I just read a post where someone was using the adjective splendiferous and even remarked he would not use that word lightly.

So I did a quick search and found that it has the same meaning as splendid, as well as the same function, i.e. both are adjectives.

What is special about splendiferous in contrast to splendid?

3 Answers 3


From the Online Etymology Dictionary:

splendiferous (adj.)
considered a playful elaboration since its re-birth in 1843, but it was a perfectly good 15c. word, from Medieval Latin splendorifer, from splendor (see splendor) + ferre "to bear" (see infer).

Thus, it's a valid word with approximately the same meaning and usage as splendid, but it's now considered more fanciful than the simpler word, more appropriate for whimsical or ostentatious contexts.

  • How about supercalifragilisticexpialidocious?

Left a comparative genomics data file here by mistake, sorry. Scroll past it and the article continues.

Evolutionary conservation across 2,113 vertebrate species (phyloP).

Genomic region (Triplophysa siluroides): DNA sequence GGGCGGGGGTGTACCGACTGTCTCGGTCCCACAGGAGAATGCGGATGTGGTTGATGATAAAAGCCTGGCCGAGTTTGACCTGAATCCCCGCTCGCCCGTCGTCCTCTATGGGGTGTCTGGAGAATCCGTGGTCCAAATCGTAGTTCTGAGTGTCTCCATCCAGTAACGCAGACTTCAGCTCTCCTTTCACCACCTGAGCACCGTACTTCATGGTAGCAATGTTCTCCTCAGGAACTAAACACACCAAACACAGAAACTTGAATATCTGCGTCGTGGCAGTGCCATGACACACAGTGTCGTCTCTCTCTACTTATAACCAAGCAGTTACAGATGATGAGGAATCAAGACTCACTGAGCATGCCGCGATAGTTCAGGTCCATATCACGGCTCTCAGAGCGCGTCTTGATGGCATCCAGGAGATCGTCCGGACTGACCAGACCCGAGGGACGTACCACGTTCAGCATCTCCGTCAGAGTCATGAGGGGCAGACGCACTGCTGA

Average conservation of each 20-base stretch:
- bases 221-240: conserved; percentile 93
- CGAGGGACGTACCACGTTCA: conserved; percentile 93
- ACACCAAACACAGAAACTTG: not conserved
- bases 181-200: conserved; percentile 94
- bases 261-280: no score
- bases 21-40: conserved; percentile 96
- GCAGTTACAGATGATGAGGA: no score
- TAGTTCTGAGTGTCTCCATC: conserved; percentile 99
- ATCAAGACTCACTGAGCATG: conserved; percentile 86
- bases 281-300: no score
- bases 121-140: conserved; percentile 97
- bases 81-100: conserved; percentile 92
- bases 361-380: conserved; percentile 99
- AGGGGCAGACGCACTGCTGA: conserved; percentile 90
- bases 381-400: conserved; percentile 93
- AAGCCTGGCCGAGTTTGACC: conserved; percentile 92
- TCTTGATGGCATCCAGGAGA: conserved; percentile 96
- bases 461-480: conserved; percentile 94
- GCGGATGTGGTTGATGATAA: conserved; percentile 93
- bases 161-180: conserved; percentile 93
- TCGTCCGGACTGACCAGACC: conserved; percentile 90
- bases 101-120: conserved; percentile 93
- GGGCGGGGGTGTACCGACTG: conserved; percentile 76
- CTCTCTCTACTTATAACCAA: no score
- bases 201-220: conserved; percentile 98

– user52780
    Commented Sep 26, 2013 at 15:48

It appears that splendiferous is a 19th century coinage meant as an intensification of splendid, which is a couple of centuries older.

Since splendid is already a fairly intense word, splendiferous is usually a deliberately florid choice.


It's hard to use splendiferous these days without sounding silly and pretentious. You may find it used seriously in older books (say, 150 years ago or so).

In a very technical sense, "splendiferous" means "bringing or containing splendor" not merely being splendid. Similarly carboniferous means "containing carbon." So a "splendid city" would be a great place in its own right, but a "splendiferous city" would be one that contained multiple splendid things--even if the city itself were ugly. I cannot find any evidence that anyone has ever actually made this distinction, though.

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